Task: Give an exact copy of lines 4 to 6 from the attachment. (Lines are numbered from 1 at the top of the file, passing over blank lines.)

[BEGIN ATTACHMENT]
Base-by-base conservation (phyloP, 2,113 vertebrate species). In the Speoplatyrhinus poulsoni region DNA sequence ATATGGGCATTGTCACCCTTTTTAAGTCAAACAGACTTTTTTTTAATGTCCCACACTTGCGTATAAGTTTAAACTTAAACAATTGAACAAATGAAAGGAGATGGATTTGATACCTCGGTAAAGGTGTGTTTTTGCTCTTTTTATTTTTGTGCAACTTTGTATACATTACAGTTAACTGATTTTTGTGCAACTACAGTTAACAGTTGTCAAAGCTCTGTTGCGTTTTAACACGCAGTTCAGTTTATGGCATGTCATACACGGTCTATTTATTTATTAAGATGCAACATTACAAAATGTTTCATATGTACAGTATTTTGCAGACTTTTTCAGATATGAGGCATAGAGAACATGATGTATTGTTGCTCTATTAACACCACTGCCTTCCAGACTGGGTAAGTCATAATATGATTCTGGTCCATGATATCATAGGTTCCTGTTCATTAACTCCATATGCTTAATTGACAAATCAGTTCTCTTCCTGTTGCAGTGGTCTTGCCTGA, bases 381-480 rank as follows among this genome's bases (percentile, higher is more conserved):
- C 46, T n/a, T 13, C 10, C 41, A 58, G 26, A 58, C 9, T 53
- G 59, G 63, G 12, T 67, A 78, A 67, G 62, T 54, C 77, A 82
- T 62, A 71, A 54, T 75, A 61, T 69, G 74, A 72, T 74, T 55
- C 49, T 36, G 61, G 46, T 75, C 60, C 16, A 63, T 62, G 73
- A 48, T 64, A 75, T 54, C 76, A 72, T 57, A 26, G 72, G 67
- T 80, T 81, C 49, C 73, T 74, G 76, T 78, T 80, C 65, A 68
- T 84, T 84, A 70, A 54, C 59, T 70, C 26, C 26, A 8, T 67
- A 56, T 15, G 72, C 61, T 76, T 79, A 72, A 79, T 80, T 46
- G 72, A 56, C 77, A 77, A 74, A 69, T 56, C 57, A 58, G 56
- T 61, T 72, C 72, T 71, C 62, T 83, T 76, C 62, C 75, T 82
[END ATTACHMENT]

- T 62, A 71, A 54, T 75, A 61, T 69, G 74, A 72, T 74, T 55
- C 49, T 36, G 61, G 46, T 75, C 60, C 16, A 63, T 62, G 73
- A 48, T 64, A 75, T 54, C 76, A 72, T 57, A 26, G 72, G 67